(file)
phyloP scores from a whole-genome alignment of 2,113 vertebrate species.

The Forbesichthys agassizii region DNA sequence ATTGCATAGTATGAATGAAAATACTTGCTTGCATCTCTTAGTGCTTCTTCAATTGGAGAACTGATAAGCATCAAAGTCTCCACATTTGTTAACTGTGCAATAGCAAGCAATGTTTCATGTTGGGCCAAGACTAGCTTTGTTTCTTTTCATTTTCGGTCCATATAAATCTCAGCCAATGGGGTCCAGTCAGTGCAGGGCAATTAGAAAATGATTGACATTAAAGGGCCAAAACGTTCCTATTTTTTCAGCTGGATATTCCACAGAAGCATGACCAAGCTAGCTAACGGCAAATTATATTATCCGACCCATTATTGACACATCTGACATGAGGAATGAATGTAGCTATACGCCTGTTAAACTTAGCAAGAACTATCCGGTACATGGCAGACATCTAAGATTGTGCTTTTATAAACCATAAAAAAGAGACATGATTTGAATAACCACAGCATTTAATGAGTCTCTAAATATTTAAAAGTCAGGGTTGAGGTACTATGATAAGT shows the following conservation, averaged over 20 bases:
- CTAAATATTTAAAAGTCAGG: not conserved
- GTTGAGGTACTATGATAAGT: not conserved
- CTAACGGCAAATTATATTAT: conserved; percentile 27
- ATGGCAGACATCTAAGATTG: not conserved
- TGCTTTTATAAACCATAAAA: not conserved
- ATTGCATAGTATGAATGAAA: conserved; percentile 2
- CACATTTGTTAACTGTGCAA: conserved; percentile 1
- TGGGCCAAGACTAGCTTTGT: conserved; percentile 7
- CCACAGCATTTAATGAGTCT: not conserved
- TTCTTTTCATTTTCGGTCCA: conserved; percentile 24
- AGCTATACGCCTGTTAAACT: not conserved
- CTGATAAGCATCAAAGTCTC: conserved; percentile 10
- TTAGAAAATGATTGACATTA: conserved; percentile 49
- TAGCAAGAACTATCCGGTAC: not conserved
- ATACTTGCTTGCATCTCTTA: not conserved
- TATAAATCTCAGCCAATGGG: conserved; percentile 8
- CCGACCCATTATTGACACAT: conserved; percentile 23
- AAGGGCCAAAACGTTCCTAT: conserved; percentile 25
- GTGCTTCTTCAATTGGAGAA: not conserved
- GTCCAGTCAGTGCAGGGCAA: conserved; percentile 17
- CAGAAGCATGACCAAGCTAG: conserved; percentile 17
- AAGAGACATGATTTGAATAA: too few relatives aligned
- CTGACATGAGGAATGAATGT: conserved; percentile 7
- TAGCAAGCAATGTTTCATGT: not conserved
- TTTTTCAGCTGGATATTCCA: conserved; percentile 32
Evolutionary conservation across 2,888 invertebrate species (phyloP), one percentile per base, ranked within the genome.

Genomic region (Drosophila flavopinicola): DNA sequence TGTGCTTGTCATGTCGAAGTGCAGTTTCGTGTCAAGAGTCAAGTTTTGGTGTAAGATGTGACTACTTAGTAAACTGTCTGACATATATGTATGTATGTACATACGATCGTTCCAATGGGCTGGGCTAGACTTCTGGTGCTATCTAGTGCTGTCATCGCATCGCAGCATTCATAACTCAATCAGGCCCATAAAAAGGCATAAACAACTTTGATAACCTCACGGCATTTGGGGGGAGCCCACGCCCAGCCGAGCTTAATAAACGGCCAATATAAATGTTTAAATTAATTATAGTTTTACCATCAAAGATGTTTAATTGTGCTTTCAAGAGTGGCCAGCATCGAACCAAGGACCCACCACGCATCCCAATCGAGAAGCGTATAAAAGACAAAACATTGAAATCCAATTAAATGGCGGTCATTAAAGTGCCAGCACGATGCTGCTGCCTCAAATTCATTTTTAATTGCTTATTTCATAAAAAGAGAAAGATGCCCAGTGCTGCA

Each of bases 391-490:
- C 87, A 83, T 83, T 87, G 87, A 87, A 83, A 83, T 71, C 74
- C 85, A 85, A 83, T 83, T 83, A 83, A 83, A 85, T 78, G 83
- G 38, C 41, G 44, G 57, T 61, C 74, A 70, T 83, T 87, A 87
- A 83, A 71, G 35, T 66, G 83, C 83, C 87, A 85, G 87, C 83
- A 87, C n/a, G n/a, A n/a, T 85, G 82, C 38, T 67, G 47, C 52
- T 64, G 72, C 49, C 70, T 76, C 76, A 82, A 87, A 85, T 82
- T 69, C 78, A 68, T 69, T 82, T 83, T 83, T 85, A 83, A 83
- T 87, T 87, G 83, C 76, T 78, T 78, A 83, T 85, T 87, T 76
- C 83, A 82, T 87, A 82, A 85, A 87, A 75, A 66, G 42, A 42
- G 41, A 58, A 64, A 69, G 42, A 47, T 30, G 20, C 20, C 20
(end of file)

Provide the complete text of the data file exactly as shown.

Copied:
phyloP scores from a whole-genome alignment of 2,113 vertebrate species.

The Forbesichthys agassizii region DNA sequence ATTGCATAGTATGAATGAAAATACTTGCTTGCATCTCTTAGTGCTTCTTCAATTGGAGAACTGATAAGCATCAAAGTCTCCACATTTGTTAACTGTGCAATAGCAAGCAATGTTTCATGTTGGGCCAAGACTAGCTTTGTTTCTTTTCATTTTCGGTCCATATAAATCTCAGCCAATGGGGTCCAGTCAGTGCAGGGCAATTAGAAAATGATTGACATTAAAGGGCCAAAACGTTCCTATTTTTTCAGCTGGATATTCCACAGAAGCATGACCAAGCTAGCTAACGGCAAATTATATTATCCGACCCATTATTGACACATCTGACATGAGGAATGAATGTAGCTATACGCCTGTTAAACTTAGCAAGAACTATCCGGTACATGGCAGACATCTAAGATTGTGCTTTTATAAACCATAAAAAAGAGACATGATTTGAATAACCACAGCATTTAATGAGTCTCTAAATATTTAAAAGTCAGGGTTGAGGTACTATGATAAGT shows the following conservation, averaged over 20 bases:
- CTAAATATTTAAAAGTCAGG: not conserved
- GTTGAGGTACTATGATAAGT: not conserved
- CTAACGGCAAATTATATTAT: conserved; percentile 27
- ATGGCAGACATCTAAGATTG: not conserved
- TGCTTTTATAAACCATAAAA: not conserved
- ATTGCATAGTATGAATGAAA: conserved; percentile 2
- CACATTTGTTAACTGTGCAA: conserved; percentile 1
- TGGGCCAAGACTAGCTTTGT: conserved; percentile 7
- CCACAGCATTTAATGAGTCT: not conserved
- TTCTTTTCATTTTCGGTCCA: conserved; percentile 24
- AGCTATACGCCTGTTAAACT: not conserved
- CTGATAAGCATCAAAGTCTC: conserved; percentile 10
- TTAGAAAATGATTGACATTA: conserved; percentile 49
- TAGCAAGAACTATCCGGTAC: not conserved
- ATACTTGCTTGCATCTCTTA: not conserved
- TATAAATCTCAGCCAATGGG: conserved; percentile 8
- CCGACCCATTATTGACACAT: conserved; percentile 23
- AAGGGCCAAAACGTTCCTAT: conserved; percentile 25
- GTGCTTCTTCAATTGGAGAA: not conserved
- GTCCAGTCAGTGCAGGGCAA: conserved; percentile 17
- CAGAAGCATGACCAAGCTAG: conserved; percentile 17
- AAGAGACATGATTTGAATAA: too few relatives aligned
- CTGACATGAGGAATGAATGT: conserved; percentile 7
- TAGCAAGCAATGTTTCATGT: not conserved
- TTTTTCAGCTGGATATTCCA: conserved; percentile 32
Evolutionary conservation across 2,888 invertebrate species (phyloP), one percentile per base, ranked within the genome.

Genomic region (Drosophila flavopinicola): DNA sequence TGTGCTTGTCATGTCGAAGTGCAGTTTCGTGTCAAGAGTCAAGTTTTGGTGTAAGATGTGACTACTTAGTAAACTGTCTGACATATATGTATGTATGTACATACGATCGTTCCAATGGGCTGGGCTAGACTTCTGGTGCTATCTAGTGCTGTCATCGCATCGCAGCATTCATAACTCAATCAGGCCCATAAAAAGGCATAAACAACTTTGATAACCTCACGGCATTTGGGGGGAGCCCACGCCCAGCCGAGCTTAATAAACGGCCAATATAAATGTTTAAATTAATTATAGTTTTACCATCAAAGATGTTTAATTGTGCTTTCAAGAGTGGCCAGCATCGAACCAAGGACCCACCACGCATCCCAATCGAGAAGCGTATAAAAGACAAAACATTGAAATCCAATTAAATGGCGGTCATTAAAGTGCCAGCACGATGCTGCTGCCTCAAATTCATTTTTAATTGCTTATTTCATAAAAAGAGAAAGATGCCCAGTGCTGCA

Each of bases 391-490:
- C 87, A 83, T 83, T 87, G 87, A 87, A 83, A 83, T 71, C 74
- C 85, A 85, A 83, T 83, T 83, A 83, A 83, A 85, T 78, G 83
- G 38, C 41, G 44, G 57, T 61, C 74, A 70, T 83, T 87, A 87
- A 83, A 71, G 35, T 66, G 83, C 83, C 87, A 85, G 87, C 83
- A 87, C n/a, G n/a, A n/a, T 85, G 82, C 38, T 67, G 47, C 52
- T 64, G 72, C 49, C 70, T 76, C 76, A 82, A 87, A 85, T 82
- T 69, C 78, A 68, T 69, T 82, T 83, T 83, T 85, A 83, A 83
- T 87, T 87, G 83, C 76, T 78, T 78, A 83, T 85, T 87, T 76
- C 83, A 82, T 87, A 82, A 85, A 87, A 75, A 66, G 42, A 42
- G 41, A 58, A 64, A 69, G 42, A 47, T 30, G 20, C 20, C 20